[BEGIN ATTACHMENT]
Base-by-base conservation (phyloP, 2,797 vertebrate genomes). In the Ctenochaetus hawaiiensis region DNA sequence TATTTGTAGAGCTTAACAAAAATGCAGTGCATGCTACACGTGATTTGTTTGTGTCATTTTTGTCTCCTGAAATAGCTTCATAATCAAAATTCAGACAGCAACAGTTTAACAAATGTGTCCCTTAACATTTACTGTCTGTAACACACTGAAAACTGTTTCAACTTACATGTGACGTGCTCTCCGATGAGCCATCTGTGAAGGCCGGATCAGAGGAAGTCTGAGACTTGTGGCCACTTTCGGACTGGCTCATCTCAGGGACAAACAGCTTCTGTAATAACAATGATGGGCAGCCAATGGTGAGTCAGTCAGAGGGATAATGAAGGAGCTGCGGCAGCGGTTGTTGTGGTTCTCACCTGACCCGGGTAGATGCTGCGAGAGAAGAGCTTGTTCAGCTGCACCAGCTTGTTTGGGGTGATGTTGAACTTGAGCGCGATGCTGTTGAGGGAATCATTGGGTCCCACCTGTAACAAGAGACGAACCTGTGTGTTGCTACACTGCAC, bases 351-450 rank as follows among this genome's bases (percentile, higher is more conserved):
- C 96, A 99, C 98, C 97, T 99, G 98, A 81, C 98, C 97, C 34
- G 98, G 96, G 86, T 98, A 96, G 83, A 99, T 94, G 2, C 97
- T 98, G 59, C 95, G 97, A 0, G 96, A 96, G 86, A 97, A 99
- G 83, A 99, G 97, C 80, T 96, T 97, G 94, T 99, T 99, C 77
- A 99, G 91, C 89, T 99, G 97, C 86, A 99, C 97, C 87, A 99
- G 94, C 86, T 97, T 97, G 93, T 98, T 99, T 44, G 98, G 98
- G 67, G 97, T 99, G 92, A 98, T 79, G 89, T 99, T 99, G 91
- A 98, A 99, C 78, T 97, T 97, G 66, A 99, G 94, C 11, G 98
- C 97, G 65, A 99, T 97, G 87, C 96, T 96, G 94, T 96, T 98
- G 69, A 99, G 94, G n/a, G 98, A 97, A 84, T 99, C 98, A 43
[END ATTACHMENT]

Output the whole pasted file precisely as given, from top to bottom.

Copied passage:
Base-by-base conservation (phyloP, 2,797 vertebrate genomes). In the Ctenochaetus hawaiiensis region DNA sequence TATTTGTAGAGCTTAACAAAAATGCAGTGCATGCTACACGTGATTTGTTTGTGTCATTTTTGTCTCCTGAAATAGCTTCATAATCAAAATTCAGACAGCAACAGTTTAACAAATGTGTCCCTTAACATTTACTGTCTGTAACACACTGAAAACTGTTTCAACTTACATGTGACGTGCTCTCCGATGAGCCATCTGTGAAGGCCGGATCAGAGGAAGTCTGAGACTTGTGGCCACTTTCGGACTGGCTCATCTCAGGGACAAACAGCTTCTGTAATAACAATGATGGGCAGCCAATGGTGAGTCAGTCAGAGGGATAATGAAGGAGCTGCGGCAGCGGTTGTTGTGGTTCTCACCTGACCCGGGTAGATGCTGCGAGAGAAGAGCTTGTTCAGCTGCACCAGCTTGTTTGGGGTGATGTTGAACTTGAGCGCGATGCTGTTGAGGGAATCATTGGGTCCCACCTGTAACAAGAGACGAACCTGTGTGTTGCTACACTGCAC, bases 351-450 rank as follows among this genome's bases (percentile, higher is more conserved):
- C 96, A 99, C 98, C 97, T 99, G 98, A 81, C 98, C 97, C 34
- G 98, G 96, G 86, T 98, A 96, G 83, A 99, T 94, G 2, C 97
- T 98, G 59, C 95, G 97, A 0, G 96, A 96, G 86, A 97, A 99
- G 83, A 99, G 97, C 80, T 96, T 97, G 94, T 99, T 99, C 77
- A 99, G 91, C 89, T 99, G 97, C 86, A 99, C 97, C 87, A 99
- G 94, C 86, T 97, T 97, G 93, T 98, T 99, T 44, G 98, G 98
- G 67, G 97, T 99, G 92, A 98, T 79, G 89, T 99, T 99, G 91
- A 98, A 99, C 78, T 97, T 97, G 66, A 99, G 94, C 11, G 98
- C 97, G 65, A 99, T 97, G 87, C 96, T 96, G 94, T 96, T 98
- G 69, A 99, G 94, G n/a, G 98, A 97, A 84, T 99, C 98, A 43